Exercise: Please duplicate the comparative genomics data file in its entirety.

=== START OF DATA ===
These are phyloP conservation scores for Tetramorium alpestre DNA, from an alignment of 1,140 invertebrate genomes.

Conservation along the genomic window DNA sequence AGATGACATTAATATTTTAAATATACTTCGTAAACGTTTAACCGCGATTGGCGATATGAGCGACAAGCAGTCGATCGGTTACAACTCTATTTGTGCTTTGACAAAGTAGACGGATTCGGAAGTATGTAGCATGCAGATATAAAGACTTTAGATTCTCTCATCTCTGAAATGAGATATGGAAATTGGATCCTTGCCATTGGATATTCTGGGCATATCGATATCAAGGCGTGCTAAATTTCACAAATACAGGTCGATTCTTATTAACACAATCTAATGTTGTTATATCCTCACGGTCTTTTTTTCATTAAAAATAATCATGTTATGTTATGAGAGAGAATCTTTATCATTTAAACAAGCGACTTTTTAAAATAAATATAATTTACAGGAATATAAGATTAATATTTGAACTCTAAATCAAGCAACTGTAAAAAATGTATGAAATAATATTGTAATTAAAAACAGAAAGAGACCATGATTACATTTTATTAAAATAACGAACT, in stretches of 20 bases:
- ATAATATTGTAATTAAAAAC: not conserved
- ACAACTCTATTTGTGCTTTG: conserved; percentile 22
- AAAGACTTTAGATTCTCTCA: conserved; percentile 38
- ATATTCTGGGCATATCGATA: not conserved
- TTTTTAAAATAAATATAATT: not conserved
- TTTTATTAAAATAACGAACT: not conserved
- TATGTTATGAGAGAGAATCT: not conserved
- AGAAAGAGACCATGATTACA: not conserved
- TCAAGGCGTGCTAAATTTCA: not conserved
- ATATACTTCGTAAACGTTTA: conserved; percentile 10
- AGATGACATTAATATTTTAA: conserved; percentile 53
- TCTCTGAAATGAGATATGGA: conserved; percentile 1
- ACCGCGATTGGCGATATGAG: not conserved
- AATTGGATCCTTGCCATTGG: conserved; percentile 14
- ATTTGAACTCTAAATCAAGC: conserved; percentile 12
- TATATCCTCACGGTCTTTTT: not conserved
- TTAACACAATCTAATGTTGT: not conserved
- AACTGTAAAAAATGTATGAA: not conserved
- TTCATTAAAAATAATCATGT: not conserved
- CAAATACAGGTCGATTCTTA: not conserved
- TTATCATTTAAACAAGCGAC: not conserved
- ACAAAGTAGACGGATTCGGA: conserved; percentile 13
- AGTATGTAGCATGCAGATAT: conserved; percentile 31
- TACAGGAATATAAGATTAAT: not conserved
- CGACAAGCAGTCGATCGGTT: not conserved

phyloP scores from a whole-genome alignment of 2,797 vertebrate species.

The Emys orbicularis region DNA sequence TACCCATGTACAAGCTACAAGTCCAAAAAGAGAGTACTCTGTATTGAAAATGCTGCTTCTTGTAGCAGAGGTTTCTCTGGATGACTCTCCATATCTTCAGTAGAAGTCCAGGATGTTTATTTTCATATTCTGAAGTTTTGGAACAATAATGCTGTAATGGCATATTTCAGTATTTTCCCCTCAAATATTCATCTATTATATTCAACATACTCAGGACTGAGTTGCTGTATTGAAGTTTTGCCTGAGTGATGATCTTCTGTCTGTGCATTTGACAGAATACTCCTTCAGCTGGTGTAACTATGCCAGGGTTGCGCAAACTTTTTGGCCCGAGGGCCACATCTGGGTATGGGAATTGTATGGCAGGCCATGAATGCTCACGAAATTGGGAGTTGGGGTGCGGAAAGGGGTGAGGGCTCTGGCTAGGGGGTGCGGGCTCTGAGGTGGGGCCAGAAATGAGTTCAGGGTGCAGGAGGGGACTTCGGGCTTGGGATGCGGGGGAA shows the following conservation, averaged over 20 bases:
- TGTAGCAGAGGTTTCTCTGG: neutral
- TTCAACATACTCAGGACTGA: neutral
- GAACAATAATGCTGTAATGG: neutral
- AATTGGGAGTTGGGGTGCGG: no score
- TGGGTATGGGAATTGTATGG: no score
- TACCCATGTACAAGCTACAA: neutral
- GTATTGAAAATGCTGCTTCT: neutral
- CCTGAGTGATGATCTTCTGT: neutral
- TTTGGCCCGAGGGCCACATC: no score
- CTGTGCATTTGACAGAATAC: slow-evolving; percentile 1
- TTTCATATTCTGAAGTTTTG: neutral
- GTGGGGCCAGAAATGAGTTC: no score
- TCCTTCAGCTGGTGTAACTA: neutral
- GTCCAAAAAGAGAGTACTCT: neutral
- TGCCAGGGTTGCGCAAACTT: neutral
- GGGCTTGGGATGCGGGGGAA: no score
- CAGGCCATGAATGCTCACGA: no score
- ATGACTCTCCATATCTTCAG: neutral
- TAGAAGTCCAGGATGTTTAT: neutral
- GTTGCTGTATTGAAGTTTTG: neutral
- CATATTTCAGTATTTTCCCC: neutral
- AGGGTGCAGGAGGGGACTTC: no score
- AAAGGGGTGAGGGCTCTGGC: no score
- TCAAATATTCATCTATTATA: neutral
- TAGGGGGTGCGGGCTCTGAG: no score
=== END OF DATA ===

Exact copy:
These are phyloP conservation scores for Tetramorium alpestre DNA, from an alignment of 1,140 invertebrate genomes.

Conservation along the genomic window DNA sequence AGATGACATTAATATTTTAAATATACTTCGTAAACGTTTAACCGCGATTGGCGATATGAGCGACAAGCAGTCGATCGGTTACAACTCTATTTGTGCTTTGACAAAGTAGACGGATTCGGAAGTATGTAGCATGCAGATATAAAGACTTTAGATTCTCTCATCTCTGAAATGAGATATGGAAATTGGATCCTTGCCATTGGATATTCTGGGCATATCGATATCAAGGCGTGCTAAATTTCACAAATACAGGTCGATTCTTATTAACACAATCTAATGTTGTTATATCCTCACGGTCTTTTTTTCATTAAAAATAATCATGTTATGTTATGAGAGAGAATCTTTATCATTTAAACAAGCGACTTTTTAAAATAAATATAATTTACAGGAATATAAGATTAATATTTGAACTCTAAATCAAGCAACTGTAAAAAATGTATGAAATAATATTGTAATTAAAAACAGAAAGAGACCATGATTACATTTTATTAAAATAACGAACT, in stretches of 20 bases:
- ATAATATTGTAATTAAAAAC: not conserved
- ACAACTCTATTTGTGCTTTG: conserved; percentile 22
- AAAGACTTTAGATTCTCTCA: conserved; percentile 38
- ATATTCTGGGCATATCGATA: not conserved
- TTTTTAAAATAAATATAATT: not conserved
- TTTTATTAAAATAACGAACT: not conserved
- TATGTTATGAGAGAGAATCT: not conserved
- AGAAAGAGACCATGATTACA: not conserved
- TCAAGGCGTGCTAAATTTCA: not conserved
- ATATACTTCGTAAACGTTTA: conserved; percentile 10
- AGATGACATTAATATTTTAA: conserved; percentile 53
- TCTCTGAAATGAGATATGGA: conserved; percentile 1
- ACCGCGATTGGCGATATGAG: not conserved
- AATTGGATCCTTGCCATTGG: conserved; percentile 14
- ATTTGAACTCTAAATCAAGC: conserved; percentile 12
- TATATCCTCACGGTCTTTTT: not conserved
- TTAACACAATCTAATGTTGT: not conserved
- AACTGTAAAAAATGTATGAA: not conserved
- TTCATTAAAAATAATCATGT: not conserved
- CAAATACAGGTCGATTCTTA: not conserved
- TTATCATTTAAACAAGCGAC: not conserved
- ACAAAGTAGACGGATTCGGA: conserved; percentile 13
- AGTATGTAGCATGCAGATAT: conserved; percentile 31
- TACAGGAATATAAGATTAAT: not conserved
- CGACAAGCAGTCGATCGGTT: not conserved

phyloP scores from a whole-genome alignment of 2,797 vertebrate species.

The Emys orbicularis region DNA sequence TACCCATGTACAAGCTACAAGTCCAAAAAGAGAGTACTCTGTATTGAAAATGCTGCTTCTTGTAGCAGAGGTTTCTCTGGATGACTCTCCATATCTTCAGTAGAAGTCCAGGATGTTTATTTTCATATTCTGAAGTTTTGGAACAATAATGCTGTAATGGCATATTTCAGTATTTTCCCCTCAAATATTCATCTATTATATTCAACATACTCAGGACTGAGTTGCTGTATTGAAGTTTTGCCTGAGTGATGATCTTCTGTCTGTGCATTTGACAGAATACTCCTTCAGCTGGTGTAACTATGCCAGGGTTGCGCAAACTTTTTGGCCCGAGGGCCACATCTGGGTATGGGAATTGTATGGCAGGCCATGAATGCTCACGAAATTGGGAGTTGGGGTGCGGAAAGGGGTGAGGGCTCTGGCTAGGGGGTGCGGGCTCTGAGGTGGGGCCAGAAATGAGTTCAGGGTGCAGGAGGGGACTTCGGGCTTGGGATGCGGGGGAA shows the following conservation, averaged over 20 bases:
- TGTAGCAGAGGTTTCTCTGG: neutral
- TTCAACATACTCAGGACTGA: neutral
- GAACAATAATGCTGTAATGG: neutral
- AATTGGGAGTTGGGGTGCGG: no score
- TGGGTATGGGAATTGTATGG: no score
- TACCCATGTACAAGCTACAA: neutral
- GTATTGAAAATGCTGCTTCT: neutral
- CCTGAGTGATGATCTTCTGT: neutral
- TTTGGCCCGAGGGCCACATC: no score
- CTGTGCATTTGACAGAATAC: slow-evolving; percentile 1
- TTTCATATTCTGAAGTTTTG: neutral
- GTGGGGCCAGAAATGAGTTC: no score
- TCCTTCAGCTGGTGTAACTA: neutral
- GTCCAAAAAGAGAGTACTCT: neutral
- TGCCAGGGTTGCGCAAACTT: neutral
- GGGCTTGGGATGCGGGGGAA: no score
- CAGGCCATGAATGCTCACGA: no score
- ATGACTCTCCATATCTTCAG: neutral
- TAGAAGTCCAGGATGTTTAT: neutral
- GTTGCTGTATTGAAGTTTTG: neutral
- CATATTTCAGTATTTTCCCC: neutral
- AGGGTGCAGGAGGGGACTTC: no score
- AAAGGGGTGAGGGCTCTGGC: no score
- TCAAATATTCATCTATTATA: neutral
- TAGGGGGTGCGGGCTCTGAG: no score